We spent a reverent half hour padding around the dark interior, gazing at the decorations and I made what I thought was a generous contribution to the collection box. But my deferential awe was punctured slightly when immediately after this the caretaker asked us for an additional 20 kuai each for letting us have a look round!

caretaker inside

We stayed the night at Cizhong in the house of a local teacher, who lived right next to the church and looked after its vineyard. The vines had been planted by the last French priests to live in Cizhong, and still produced a drinkable sort of red wine, which he served us that evening from a plastic petrol can. The type of grape was now unique to Yunnan, he told us, because the French now used more hybrid varieties.

Over the meal, teacher Lee told us a bit about the village. It was half Tibetan and half Naxi, he said. A bit like his own family - he was Naxi and his wife a Tibetan. And despite being an overseer of the Catholic church he himself was a Buddhist, as witnessed by the large mural of the Potala palace and the pictures of the Dalai lama over his fireplace. The photographs on his wall also showed his own travels to Tibet.

Mr Lee told us that the village was a harmonious place, where Christians and Buddhists had lived together peacefully for centuries. He said about 80% of the villagers were nominally Christian, but there was no longer a priest in the village - only a visiting cleric who tended to many of the small churches in the Mekong valley. Mr Lee said the younger people in the village were not so interested in Christianity - they were more interested in going to the bigger cities for karaoke, to buy clothes and mobile phones. Materialism rather than Marxism was the biggest threat to the church, it seemed.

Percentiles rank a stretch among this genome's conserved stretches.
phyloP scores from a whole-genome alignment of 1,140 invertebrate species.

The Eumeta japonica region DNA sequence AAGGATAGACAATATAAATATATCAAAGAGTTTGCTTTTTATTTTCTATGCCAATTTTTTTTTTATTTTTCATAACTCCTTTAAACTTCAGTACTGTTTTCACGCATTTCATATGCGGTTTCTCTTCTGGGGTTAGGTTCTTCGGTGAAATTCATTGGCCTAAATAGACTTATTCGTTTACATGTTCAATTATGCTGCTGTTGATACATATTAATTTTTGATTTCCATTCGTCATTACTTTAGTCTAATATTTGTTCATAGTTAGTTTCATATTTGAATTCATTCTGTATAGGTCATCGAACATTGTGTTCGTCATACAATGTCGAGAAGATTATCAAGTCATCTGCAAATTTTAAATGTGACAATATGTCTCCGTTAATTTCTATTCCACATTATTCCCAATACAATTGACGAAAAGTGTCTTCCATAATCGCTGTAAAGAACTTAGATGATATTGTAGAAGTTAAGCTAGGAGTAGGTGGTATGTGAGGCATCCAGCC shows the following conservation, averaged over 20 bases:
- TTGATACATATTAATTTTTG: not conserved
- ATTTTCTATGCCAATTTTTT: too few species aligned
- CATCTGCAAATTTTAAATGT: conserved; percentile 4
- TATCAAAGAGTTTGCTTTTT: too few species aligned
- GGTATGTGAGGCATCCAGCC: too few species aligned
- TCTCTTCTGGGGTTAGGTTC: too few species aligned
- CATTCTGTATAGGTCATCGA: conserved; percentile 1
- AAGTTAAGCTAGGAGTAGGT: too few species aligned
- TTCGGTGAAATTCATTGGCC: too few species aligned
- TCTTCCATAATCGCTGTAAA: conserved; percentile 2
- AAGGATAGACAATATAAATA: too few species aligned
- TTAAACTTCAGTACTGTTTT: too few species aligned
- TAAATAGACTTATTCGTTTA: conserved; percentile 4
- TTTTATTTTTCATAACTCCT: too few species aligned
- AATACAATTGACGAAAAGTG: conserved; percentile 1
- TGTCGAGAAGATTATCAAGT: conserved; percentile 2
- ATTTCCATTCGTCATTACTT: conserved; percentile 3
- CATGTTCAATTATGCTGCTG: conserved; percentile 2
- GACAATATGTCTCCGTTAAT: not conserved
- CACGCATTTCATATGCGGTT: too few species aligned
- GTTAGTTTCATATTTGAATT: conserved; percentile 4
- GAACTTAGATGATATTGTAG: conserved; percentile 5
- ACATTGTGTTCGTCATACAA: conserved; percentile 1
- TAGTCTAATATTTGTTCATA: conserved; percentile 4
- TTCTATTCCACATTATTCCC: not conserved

We saw his own house was neat and pleasant - with sturdy wood fittings common to most Tibetan houses in the region. Downstairs in the yard there were pigs, cows and chickens. Upstairs on the flat roof where corn was stored, there were more rooms where we stayed the night - in his son's study room, complete with a desktop computer.
cizhong poster
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It was only later that I learned a little more about the history of Cizhong and its unique Christian faith.

It seems that French missionaries established a church here in the late 19th century after their initial efforts further north in Tibet were thwarted by aggressive opposition from then powerful Tibetan lamas. Their first churches were burnt down and many of the missionaries were killed by local outlaws with the blessing of the Tibetan lamas. Cizhong was then chosen as a spot to build a church because despite its predominantly Tibetan populace it lay outside the border of Tibet - and the influence of the lamas. Under haphazard Chinese authority, the missionaries built their church and tried to set an example in the ways of the Lord to their Tibetan flock. It obviously worked, and many local Tibetans and Naxi were converted. However, under the unstable Chinese warlord regimes the north west of Yunnan was never a safe place - and the missionaries were still plagued by bandits and lawlessness. In 1905 the Tibetan lamas tried to drive them all out of the Mekong valley and after killing two priests, succeeded in doing so, for while.